Dream-like photography

Lorna Bauer’s exhibit Soleil captures hyperrealistic Parisian moments

Two photographs that depict a fluttering awning.
Image by: Alex Pickering
Two photographs that depict a fluttering awning.

In Lorna Bauer’s photography collection, Soleil, simplicity trumps complexity.

The exhibit opened to the public at Modern Fuel artist run gallery on March 7 and boasts over 10 photographs that complement each other in unusual ways.

As I looked at the hyper-realistic photos, I felt nostalgic — I was reminded of walking around on a hot summer’s day in a sleepy city, surrounded by people but also feeling strangely alone.

The photos were taken during Bauer’s artist residency in Paris in 2013 at Couvent des Récollets, a hotel residence for artists. They images document different landscapes, architectural history and the daily lives of Parisians.

Some of the photos depict nature, such as a pair of photos that show a variety of cacti starkly positioned next to white cubes, spheres and other man-made objects. Others depict black-and-white scenes of silhouetted figures in parks, overlooking forests.

Bauer has an uncanny ability to capture quiet, simple moments and turn them into thought-provoking pieces. This came through in a pair of black-and-white photos depicting an awning on a Parisian balcony, fluttering in the wind.

At first glance, the photos look the same, but when I looked closely I noticed that the photos had slight differences that were visible only in the position of the awning.

These were my favourite photographs — where Bauer captured a small, silent moment that translated into something bigger when two photos were placed next to each other.

Bauer created a sequence of photographs that, when carefully paired together, expose glimpses of reality that seem as if they’ve been altered into an almost dream-like state.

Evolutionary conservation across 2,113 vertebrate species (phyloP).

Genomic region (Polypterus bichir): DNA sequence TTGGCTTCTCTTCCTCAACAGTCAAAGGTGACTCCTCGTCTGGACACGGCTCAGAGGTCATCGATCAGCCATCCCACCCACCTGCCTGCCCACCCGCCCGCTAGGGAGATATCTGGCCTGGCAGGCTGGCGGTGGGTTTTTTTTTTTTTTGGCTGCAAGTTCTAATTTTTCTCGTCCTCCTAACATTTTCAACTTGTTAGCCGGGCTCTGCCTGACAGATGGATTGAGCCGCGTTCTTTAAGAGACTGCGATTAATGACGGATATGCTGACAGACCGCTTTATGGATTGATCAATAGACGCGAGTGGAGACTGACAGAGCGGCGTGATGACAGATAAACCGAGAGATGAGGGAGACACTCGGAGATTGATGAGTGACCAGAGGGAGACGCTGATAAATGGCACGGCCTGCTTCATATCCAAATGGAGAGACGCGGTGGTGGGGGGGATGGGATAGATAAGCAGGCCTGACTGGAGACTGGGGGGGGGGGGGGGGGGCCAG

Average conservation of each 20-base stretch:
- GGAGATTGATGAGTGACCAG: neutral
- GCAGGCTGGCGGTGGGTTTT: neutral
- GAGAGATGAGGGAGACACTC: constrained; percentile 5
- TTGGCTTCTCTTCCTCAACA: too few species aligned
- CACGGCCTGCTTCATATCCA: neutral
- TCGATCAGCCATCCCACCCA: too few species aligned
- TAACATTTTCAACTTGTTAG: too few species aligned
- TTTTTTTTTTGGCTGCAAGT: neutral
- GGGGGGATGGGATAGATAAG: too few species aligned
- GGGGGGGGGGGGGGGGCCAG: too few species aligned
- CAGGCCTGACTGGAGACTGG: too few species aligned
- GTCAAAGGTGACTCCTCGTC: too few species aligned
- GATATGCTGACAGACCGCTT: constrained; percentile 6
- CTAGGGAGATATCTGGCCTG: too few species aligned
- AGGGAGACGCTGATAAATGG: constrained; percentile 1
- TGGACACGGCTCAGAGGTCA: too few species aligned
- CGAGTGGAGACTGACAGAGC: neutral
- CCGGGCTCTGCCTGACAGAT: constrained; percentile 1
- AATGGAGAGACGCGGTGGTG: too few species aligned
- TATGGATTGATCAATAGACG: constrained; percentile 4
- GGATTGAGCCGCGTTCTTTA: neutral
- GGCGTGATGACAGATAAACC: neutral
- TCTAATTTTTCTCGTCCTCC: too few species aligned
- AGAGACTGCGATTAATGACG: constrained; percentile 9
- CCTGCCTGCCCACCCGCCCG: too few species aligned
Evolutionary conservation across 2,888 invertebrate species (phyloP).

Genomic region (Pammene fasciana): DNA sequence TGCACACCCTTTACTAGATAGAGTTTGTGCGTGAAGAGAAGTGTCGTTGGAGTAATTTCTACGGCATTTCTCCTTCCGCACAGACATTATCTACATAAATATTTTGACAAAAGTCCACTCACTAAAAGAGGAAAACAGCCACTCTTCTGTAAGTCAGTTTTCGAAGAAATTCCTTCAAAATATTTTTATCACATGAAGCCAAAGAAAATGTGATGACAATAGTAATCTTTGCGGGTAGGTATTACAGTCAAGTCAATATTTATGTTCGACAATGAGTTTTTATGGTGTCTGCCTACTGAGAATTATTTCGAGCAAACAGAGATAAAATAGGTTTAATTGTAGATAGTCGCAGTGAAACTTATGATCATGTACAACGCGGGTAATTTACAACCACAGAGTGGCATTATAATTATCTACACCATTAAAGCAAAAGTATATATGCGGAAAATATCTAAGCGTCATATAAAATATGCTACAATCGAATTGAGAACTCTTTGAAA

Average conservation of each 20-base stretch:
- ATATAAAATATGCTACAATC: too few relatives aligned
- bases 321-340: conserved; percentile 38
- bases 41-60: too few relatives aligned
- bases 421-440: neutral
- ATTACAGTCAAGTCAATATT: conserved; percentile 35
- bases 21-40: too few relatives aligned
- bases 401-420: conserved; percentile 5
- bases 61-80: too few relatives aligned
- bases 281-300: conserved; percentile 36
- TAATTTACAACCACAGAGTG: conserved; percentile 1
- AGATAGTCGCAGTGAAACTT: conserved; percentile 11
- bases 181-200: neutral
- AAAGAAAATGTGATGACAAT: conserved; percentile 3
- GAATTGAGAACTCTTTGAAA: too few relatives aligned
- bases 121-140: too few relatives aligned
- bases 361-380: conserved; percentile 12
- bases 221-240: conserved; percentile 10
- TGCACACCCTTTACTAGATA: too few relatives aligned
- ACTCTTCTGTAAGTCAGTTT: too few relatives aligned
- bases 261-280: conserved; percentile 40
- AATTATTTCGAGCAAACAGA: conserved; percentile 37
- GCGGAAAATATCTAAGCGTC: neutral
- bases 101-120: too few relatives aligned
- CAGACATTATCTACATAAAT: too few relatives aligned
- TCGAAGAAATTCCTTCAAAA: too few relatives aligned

Kevin Rodgers, Modern Fuel’s artistic director, said time plays an integral role in Bauer’s photography.

“I’m really drawn to her work because it’s very detail-oriented photography, but time is also a huge feature in her work,” Rodgers said. “There’s a feeling of wandering around and seeing what catches your eye in a moment’s reflection. There’s a couple photos taken five seconds apart.”

Another photo of people mirrored on the surface of a building depicts one person in the reflection reaching into their bag. The second accompanying piece looks almost identical to the first in terms of the general setup of the photo, but the difference can be seen in the reflection, where a person is putting on headphones instead of reaching into their bag.

Rodgers said Bauer used the gallery space to reinforce the importance of time in her work.

“I really like how she worked with the gallery space — it’s not just stuff where she puts something on the middle of the wall,” he said. “She’s really thought of how [the photos] work in this space.”

In this exhibit, it’s important to look closely to catch little details that might otherwise be overlooked.

Rodgers compared the reality of the moments in the photos versus how Bauer captured them.

“There’s a sort of juxtaposition of this fake model, versus the real thing, but it’s only by wandering around and just looking, and being open to finding these little moments,” Rodgers said.

Soleil is running at Modern Fuel until April 18.



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